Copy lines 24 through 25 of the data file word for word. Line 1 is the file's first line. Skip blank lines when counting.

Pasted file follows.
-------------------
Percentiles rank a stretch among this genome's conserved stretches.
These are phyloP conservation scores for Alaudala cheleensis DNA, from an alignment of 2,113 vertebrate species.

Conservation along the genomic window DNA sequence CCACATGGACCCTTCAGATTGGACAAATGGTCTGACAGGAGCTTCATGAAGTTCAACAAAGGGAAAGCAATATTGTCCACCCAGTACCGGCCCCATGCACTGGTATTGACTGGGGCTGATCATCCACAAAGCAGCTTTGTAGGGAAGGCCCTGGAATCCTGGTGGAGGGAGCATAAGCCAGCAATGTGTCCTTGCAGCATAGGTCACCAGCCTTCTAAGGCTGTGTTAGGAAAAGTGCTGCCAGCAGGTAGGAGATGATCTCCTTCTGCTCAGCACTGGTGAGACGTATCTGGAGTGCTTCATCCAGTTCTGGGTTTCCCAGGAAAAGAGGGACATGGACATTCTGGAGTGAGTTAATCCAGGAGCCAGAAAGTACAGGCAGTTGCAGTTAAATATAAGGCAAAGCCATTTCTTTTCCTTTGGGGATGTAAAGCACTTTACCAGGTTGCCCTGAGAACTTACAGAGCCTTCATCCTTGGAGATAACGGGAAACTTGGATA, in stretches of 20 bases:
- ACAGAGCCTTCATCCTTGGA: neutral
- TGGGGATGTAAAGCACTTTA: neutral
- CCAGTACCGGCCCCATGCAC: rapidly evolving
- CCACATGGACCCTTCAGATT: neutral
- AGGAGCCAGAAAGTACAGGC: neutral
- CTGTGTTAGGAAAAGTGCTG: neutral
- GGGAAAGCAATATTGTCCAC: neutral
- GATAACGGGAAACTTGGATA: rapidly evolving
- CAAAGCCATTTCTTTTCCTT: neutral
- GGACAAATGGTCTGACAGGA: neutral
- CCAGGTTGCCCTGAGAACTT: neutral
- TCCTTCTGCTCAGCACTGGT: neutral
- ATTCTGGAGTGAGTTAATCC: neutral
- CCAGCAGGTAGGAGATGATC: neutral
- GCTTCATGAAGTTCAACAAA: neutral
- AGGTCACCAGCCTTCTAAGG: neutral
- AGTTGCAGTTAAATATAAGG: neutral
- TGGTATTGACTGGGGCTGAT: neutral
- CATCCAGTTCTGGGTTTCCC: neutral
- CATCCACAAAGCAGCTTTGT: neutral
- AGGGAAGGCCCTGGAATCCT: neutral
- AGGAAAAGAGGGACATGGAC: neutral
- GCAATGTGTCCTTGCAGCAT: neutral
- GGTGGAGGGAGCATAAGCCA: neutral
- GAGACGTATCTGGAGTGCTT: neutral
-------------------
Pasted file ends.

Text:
- AGGGAAGGCCCTGGAATCCT: neutral
- AGGAAAAGAGGGACATGGAC: neutral